Ahmed 'Abdu Maher
During a televised Egyptian talk show that aired on January 18, lawyer Ahmed 'Abdu Maher called for the "punishment of those who author books that promote strange and perverse ideas in Al Azhar."
As with many others before him, the lawyer denounced the Islamic world's oldest and most prestigious university for continuing to radicalize its students, who go on to see the world the same way ISIS does.
By way of example, he said: "There is a book in Al Azhar that calls for the forceful shaving of the heads of the Copts [Egypt's indigenous Christians], placing a sign on their homes [so Muslims know where the "infidels" reside], and refusing to shake hands with them."
As it happens, the Islamic State and similar Muslim groups all make it a point not to shake hands with "unclean" Christians—here's another Egyptian cleric saying he finds Christians utterly "disgusting"—and to distinguish Christian homes with signs, as ISIS did when it placed the "N" (nun) letter on their homes in Mosul and elsewhere.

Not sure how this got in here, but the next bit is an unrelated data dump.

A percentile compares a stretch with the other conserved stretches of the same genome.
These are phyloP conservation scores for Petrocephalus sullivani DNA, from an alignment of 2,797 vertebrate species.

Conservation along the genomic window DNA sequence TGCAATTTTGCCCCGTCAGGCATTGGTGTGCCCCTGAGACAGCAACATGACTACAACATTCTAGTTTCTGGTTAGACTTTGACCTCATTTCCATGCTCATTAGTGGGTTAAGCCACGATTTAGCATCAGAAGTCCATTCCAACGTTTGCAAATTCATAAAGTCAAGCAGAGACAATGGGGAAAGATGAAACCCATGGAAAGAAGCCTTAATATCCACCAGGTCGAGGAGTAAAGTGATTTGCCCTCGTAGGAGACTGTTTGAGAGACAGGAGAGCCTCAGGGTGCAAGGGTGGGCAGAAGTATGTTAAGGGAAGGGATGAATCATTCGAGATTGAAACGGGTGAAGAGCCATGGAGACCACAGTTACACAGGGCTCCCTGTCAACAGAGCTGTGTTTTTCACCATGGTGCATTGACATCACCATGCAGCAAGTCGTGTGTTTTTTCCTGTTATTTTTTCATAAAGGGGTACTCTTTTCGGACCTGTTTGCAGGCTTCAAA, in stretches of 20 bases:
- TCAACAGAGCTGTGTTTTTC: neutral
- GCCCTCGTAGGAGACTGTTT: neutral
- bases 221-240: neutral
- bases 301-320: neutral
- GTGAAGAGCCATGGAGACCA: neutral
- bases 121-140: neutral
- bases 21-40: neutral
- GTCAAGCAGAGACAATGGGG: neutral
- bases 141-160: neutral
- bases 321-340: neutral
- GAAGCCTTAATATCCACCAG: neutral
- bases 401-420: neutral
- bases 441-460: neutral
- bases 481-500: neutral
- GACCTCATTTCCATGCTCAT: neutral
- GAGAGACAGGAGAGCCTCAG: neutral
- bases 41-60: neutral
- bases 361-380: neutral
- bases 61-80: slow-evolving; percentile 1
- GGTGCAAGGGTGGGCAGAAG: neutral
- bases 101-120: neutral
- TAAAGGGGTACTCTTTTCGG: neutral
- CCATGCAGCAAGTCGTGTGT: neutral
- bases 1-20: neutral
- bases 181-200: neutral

But even the forceful head shaving is being practiced: back in 2013, jihadi groups in Libya abducted around 100 Copts and abused them—including by shaving all their heads.
All this indicates that the worst of the worse behavior being committed by ISIS traces all the way back to Al Azhar and other mainstream schools of Muslim learning, as growing numbers of human rights activists in Egypt claim.
Raymond Ibrahim is a Judith Friedman Rosen fellow at the Middle East Forum and a Shillman fellow at the David Horowitz Freedom Center.